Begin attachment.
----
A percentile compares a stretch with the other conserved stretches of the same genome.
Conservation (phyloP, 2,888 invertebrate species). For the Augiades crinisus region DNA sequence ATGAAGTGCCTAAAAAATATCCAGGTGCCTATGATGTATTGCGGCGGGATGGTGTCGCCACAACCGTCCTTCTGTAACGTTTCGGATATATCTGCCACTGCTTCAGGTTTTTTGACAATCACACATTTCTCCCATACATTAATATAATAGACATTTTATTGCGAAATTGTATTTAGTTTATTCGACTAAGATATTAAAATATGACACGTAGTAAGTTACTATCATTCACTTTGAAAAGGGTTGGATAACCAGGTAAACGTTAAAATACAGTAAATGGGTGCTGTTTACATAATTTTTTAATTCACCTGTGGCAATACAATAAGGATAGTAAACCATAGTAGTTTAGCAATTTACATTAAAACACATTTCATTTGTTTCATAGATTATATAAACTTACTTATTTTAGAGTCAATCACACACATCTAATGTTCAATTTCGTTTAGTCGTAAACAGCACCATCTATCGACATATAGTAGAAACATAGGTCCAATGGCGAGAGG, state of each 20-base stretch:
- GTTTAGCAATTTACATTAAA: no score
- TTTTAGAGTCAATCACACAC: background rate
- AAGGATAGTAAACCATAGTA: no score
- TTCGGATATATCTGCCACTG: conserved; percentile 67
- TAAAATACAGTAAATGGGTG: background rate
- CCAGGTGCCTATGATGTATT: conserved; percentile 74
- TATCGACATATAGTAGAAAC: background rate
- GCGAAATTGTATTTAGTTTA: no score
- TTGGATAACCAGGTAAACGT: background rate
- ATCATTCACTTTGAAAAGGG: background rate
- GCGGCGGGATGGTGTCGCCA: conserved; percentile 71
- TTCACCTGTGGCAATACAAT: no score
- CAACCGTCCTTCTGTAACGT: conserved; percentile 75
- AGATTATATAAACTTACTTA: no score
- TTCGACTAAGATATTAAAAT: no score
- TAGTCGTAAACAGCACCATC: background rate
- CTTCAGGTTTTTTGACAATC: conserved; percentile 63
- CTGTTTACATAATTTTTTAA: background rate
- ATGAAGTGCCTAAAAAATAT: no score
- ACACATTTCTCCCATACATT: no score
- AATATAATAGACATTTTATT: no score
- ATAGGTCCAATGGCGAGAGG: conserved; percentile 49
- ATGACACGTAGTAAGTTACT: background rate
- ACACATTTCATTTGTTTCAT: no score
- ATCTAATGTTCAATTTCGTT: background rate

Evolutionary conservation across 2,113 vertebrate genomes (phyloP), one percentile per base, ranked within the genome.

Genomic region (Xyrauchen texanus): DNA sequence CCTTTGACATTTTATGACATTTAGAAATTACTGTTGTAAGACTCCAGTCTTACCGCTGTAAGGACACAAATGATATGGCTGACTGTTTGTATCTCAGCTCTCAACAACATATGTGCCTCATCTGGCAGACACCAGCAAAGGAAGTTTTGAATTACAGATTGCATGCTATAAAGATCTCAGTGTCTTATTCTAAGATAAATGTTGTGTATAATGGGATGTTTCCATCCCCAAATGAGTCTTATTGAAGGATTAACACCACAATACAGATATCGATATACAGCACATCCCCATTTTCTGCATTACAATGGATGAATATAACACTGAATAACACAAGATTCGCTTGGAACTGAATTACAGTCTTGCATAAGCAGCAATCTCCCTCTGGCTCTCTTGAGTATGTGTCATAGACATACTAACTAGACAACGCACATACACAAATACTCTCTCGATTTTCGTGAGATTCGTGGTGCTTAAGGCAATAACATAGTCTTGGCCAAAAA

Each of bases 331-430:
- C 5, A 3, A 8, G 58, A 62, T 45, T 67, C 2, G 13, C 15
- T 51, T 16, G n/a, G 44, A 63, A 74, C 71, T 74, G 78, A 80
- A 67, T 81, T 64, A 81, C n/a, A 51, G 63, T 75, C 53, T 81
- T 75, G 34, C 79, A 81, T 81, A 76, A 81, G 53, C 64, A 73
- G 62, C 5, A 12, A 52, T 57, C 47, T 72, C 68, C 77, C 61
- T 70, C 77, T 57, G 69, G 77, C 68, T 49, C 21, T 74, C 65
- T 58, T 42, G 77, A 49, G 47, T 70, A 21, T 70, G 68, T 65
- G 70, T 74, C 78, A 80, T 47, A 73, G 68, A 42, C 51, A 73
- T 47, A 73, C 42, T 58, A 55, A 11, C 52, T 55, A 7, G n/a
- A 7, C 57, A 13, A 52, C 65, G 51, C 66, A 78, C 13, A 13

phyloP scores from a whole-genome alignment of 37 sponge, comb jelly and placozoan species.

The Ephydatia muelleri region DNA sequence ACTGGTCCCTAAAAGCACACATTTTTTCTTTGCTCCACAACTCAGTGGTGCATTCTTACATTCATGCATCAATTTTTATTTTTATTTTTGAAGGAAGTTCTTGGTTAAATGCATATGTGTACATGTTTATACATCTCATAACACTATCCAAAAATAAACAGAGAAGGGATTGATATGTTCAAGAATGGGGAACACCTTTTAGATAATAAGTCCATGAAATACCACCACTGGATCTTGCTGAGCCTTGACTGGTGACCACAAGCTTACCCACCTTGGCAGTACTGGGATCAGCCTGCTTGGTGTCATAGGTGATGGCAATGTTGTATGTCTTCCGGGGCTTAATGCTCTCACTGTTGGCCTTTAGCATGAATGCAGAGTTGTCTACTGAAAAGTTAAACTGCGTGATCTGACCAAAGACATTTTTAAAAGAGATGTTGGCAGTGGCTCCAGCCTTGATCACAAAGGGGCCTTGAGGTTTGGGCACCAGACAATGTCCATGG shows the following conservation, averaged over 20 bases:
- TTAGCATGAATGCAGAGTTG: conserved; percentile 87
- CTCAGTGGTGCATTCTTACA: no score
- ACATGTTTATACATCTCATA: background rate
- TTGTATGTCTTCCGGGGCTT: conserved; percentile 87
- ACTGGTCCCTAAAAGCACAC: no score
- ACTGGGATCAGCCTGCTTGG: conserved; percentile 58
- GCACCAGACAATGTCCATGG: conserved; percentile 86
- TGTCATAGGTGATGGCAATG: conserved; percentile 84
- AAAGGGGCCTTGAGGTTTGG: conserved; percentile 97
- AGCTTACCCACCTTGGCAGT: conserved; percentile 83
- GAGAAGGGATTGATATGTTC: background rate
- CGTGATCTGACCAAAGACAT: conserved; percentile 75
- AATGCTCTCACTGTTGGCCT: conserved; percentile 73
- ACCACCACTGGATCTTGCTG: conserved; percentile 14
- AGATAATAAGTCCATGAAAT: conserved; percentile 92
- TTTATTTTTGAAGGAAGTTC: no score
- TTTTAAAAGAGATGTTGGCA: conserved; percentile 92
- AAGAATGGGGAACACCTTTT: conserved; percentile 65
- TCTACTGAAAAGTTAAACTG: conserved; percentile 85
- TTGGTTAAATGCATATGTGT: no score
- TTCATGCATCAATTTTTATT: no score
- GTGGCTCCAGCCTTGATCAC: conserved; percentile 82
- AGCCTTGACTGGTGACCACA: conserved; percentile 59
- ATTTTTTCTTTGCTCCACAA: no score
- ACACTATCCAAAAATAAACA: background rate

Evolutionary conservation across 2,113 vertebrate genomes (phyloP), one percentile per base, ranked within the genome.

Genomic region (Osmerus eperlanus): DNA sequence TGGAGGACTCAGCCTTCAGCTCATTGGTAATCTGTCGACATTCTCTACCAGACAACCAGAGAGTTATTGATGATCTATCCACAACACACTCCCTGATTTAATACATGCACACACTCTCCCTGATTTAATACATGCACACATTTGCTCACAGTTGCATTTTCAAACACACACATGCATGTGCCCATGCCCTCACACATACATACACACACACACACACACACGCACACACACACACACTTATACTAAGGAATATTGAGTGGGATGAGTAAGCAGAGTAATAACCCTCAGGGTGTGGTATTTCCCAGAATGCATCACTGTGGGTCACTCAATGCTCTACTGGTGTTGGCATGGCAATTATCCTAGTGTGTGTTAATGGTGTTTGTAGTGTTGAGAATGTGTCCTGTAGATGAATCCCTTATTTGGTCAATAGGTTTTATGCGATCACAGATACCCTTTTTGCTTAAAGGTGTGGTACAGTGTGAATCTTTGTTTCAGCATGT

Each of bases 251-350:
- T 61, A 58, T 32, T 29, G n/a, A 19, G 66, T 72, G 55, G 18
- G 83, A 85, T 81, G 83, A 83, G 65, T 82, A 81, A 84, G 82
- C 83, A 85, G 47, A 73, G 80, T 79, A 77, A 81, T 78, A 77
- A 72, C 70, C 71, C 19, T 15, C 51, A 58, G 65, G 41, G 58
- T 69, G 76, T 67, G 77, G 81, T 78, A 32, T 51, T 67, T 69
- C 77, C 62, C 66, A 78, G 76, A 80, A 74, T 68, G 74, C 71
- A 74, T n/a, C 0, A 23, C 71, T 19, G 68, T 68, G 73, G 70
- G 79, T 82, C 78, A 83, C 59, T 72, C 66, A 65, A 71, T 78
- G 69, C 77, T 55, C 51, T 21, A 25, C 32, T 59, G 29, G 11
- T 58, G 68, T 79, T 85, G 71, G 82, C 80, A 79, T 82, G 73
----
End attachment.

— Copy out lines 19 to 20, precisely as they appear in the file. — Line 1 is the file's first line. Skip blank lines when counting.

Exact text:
- CTTCAGGTTTTTTGACAATC: conserved; percentile 63
- CTGTTTACATAATTTTTTAA: background rate